When the bell tolls One

One common feature of a clock is that it isn’t built into a briefcase or anything resembling one. So in building a clock, the one question that needs to be asked is why Ahmed Mohammed chose to do such a thing.

What is typically built into a briefcase with a circuit board and a digital display? Anyone who has watched movies — unless Disney and rom-coms are the extent of your cinema exposure (in which case, I pity you) — can readily presume such an item to be a time bomb, or at least the timer component to such a bomb if no explosive agent is readily visible.

Now true that the clock wasn’t built into a briefcase, but a small pencil box. It is still extremely atypical, though. And in building his clock — which actually appears to be merely a transplant of the internals of a digital alarm clock — he could’ve made a wiser choice as to how to contain it.

Let’s put some brain cells to this, shall we?

Dzhokhar Tsarnaev was recently sentenced to death for killing several others with bombs made from pressure cookers. Our military personnel in the Middle East routinely have to be on guard for improvised explosive devices. Time bombs have seen a lot of action in real life, along with imparting drama into an action flick. And so when a teenager disassembles a digital clock and transfers it into a pencil case and takes that to school — an overly-paranoid, hyper-aware, zero-tolerance environment — how is the response he garnered unpredictable?

We can debate the appropriateness of it all we want, but whether it’s appropriate doesn’t set aside the question of whether it was avoidable.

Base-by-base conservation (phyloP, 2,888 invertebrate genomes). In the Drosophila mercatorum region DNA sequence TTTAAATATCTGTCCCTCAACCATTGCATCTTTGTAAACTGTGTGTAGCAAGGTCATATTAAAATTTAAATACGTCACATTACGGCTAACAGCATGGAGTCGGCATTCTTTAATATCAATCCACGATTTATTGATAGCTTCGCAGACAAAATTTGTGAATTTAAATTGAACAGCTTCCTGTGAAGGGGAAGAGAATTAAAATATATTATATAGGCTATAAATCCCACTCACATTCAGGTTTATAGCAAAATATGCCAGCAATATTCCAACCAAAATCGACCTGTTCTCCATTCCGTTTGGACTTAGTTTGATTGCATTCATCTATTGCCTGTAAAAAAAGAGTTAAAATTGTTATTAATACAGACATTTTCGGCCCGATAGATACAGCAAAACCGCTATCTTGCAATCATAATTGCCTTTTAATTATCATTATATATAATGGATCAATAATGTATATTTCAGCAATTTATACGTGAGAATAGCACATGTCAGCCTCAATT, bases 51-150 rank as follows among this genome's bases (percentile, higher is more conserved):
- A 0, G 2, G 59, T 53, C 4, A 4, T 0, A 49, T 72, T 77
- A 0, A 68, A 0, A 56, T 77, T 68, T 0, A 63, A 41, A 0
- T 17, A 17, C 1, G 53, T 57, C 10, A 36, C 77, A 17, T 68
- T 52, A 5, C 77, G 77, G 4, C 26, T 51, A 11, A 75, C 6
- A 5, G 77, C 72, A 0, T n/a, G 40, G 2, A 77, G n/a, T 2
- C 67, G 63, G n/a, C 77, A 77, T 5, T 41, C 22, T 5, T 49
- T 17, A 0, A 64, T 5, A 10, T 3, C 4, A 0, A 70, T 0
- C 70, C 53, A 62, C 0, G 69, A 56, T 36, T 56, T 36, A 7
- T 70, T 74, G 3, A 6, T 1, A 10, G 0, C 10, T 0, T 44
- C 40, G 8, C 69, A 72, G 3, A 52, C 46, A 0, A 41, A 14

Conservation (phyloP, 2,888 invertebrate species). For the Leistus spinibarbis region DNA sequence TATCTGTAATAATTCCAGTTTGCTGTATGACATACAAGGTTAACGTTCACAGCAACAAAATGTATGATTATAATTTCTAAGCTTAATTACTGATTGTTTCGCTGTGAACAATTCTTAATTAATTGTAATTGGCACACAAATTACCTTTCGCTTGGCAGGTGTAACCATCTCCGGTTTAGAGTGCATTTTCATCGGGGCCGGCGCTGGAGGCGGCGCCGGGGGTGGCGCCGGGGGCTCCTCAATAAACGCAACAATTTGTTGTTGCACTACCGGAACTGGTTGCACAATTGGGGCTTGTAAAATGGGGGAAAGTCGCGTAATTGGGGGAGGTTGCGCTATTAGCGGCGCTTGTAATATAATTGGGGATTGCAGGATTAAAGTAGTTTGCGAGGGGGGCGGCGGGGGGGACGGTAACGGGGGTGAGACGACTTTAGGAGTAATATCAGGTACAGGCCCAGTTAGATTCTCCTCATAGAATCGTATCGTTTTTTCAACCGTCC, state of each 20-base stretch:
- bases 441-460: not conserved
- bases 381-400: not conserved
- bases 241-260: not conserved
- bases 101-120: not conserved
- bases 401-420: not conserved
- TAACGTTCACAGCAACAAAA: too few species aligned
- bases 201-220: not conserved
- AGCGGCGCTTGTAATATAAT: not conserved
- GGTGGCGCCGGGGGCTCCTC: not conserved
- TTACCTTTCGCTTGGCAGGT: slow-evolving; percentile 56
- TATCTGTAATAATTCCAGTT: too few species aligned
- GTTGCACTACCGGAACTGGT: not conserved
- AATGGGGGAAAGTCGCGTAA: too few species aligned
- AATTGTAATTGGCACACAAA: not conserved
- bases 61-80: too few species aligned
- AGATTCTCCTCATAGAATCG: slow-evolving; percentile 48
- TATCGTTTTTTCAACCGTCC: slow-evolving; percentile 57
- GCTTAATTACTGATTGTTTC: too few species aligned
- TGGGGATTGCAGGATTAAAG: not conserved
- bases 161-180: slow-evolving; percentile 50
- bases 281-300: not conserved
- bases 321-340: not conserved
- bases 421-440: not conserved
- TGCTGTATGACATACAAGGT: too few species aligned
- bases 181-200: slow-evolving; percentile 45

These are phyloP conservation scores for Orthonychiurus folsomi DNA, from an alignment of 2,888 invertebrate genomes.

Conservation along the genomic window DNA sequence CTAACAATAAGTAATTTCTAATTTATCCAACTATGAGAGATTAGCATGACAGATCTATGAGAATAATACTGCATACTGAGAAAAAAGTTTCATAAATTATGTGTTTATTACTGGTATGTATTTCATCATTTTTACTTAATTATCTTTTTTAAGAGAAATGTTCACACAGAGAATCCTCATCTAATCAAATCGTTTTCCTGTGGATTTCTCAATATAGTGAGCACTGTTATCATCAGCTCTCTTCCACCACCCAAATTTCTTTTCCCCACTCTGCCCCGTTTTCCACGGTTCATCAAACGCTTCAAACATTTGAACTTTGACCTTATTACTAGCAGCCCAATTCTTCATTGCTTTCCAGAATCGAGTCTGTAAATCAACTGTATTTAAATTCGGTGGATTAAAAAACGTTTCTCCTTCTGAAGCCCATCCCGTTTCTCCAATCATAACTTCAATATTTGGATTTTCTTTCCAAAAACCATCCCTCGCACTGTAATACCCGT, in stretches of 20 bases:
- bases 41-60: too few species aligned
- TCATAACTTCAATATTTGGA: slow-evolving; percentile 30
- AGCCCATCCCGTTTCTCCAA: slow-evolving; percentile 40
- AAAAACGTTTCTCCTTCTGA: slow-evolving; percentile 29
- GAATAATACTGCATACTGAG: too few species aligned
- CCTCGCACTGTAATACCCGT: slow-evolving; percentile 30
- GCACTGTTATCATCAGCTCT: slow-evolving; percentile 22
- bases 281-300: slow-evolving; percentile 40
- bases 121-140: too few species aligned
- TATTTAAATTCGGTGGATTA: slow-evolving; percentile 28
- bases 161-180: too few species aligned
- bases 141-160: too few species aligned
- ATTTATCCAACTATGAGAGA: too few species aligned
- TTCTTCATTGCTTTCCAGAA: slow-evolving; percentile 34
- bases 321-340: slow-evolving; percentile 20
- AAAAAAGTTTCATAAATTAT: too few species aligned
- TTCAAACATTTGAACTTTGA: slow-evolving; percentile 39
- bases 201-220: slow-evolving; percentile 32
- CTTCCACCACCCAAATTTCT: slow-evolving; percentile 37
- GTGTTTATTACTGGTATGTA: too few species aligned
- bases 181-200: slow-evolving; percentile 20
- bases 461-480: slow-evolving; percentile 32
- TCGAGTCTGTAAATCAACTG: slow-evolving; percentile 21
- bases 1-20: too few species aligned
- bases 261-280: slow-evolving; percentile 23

Instead, all that Ahmed has received is nothing but praise in social media and the press. And he recently received several thousand dollars worth of merchandise from Microsoft — along with an invitation from the President to the White House. It seems his little $10 project has been quite profitable. I highly doubt that was his motive, as it’s an outcome that would’ve been impossible to anticipate.

But that doesn’t excuse the fact that he could’ve made a wiser choice in how to enclose his clock so as to avoid it being mistaken for the timer component of a bomb. With today’s zero-tolerance policies that have seen school kids suspended, expelled, or arrested for trivial crap, a simple box or one of the many craft boxes available at Wal-Mart and places like Michael’s would’ve been a much wiser choice.

While we should encourage Ahmed’s curiosities with electronics, and the same with all teenagers, we should also not overlook their unwise decisions or act like they’re not material to the discussion. Given how much people are erroneously informed about various things from movies, especially firearms and explosives, transferring the guts of a clock to something that resembles a briefcase should not have made the response he received all that unpredictable, regardless of how inappropriate it was.

Given this, I hope that Ahmed has at least learned to be a little more wise in how he designs the enclosures to his projects. Unfortunately I don’t think he’s really learned anything from this experience — and neither has anyone else, for that matter.